I Commit My Spirit — Lent Day 45, Good Friday

Jesus called out with a loud voice, “Father, into your hands I commit my spirit.” When he had said this, he breathed his last. Luke 23:46

Jesus was crucified and died. Matthew records that Jesus was beaten within an inch of His life, and carried His cross from the Roman Praetorium, through town and out to the crucifixion site.

Matthew further records, “and there they crucified him.” No fanfare nor explanation, merely that He was crucified. Matthew’s assumption was that the reader would understand the horrific process of crucifixion and no explanation was necessary.

The explanation, however, begins with Jesus on the cross and His lack of response to the sneers and jeers of the soldiers, the religious leaders and the bystanders. Through this time of confusion and pain, Jesus’ only words were of forgiveness to the soldiers and promise of salvation to the thief. In other gospels, He prepares for His Mother’s future.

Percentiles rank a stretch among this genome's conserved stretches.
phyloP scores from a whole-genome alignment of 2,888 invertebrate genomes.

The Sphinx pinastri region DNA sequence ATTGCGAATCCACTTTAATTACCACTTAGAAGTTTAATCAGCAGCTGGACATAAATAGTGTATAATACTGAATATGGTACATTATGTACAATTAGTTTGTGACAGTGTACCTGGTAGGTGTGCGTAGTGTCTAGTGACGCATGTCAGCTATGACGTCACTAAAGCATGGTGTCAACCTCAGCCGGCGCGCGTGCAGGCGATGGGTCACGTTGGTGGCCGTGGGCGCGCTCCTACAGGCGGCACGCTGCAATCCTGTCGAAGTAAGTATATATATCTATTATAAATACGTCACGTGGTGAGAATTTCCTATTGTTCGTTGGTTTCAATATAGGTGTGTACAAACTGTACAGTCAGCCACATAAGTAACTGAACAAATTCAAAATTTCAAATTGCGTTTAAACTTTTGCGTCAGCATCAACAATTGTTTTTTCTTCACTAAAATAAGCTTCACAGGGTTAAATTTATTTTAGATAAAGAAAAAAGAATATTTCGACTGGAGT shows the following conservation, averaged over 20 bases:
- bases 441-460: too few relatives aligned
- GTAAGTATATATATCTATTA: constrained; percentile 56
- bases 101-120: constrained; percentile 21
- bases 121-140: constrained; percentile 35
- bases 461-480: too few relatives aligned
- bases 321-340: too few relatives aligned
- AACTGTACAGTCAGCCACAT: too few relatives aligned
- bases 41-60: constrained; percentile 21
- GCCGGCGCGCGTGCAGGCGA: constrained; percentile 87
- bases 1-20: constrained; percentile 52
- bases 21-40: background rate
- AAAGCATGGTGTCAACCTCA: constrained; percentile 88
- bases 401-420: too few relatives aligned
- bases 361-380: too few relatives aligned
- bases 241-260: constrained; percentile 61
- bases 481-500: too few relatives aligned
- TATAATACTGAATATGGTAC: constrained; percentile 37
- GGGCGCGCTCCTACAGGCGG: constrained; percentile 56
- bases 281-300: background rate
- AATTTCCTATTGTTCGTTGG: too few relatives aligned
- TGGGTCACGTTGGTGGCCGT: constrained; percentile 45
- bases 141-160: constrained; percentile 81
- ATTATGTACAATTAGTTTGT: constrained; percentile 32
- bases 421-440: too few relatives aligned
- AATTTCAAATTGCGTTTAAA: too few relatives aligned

How do we respond when confronted with sneers, jeers, confusion and pain? Do we “throw it back into their faces?” Do we “give it as good as we were given?” Or do we offer forgiveness, even without being asked to forgive? Do we share the salvation story with a needy individual even while the needy one is “cussing us out?” What is our response?

Jesus was able to do the impossible because ultimately, He “committed His spirit into The Father’s hands.” His spirit…His life’s force…yes, His very reason for being, had been committed into The Father’s hand, and in His very last words, He emphasized and finalized His life with, “I commit My Spirit.”

Our Lenten journey is almost over. We have traveled the long road of Jesus’ entry into Jerusalem, His betrayal, the Passover supper with His disciples, and finally His death on the cross. The question is before us and demands an answer. A hymns asks the question best:

“What will you do with Jesus? Neutral you cannot be.” Author: Albert B. Simpson (1905)

Will you say as Jesus said,

“Father, into your hands I commit my spirit.”

Ken Colson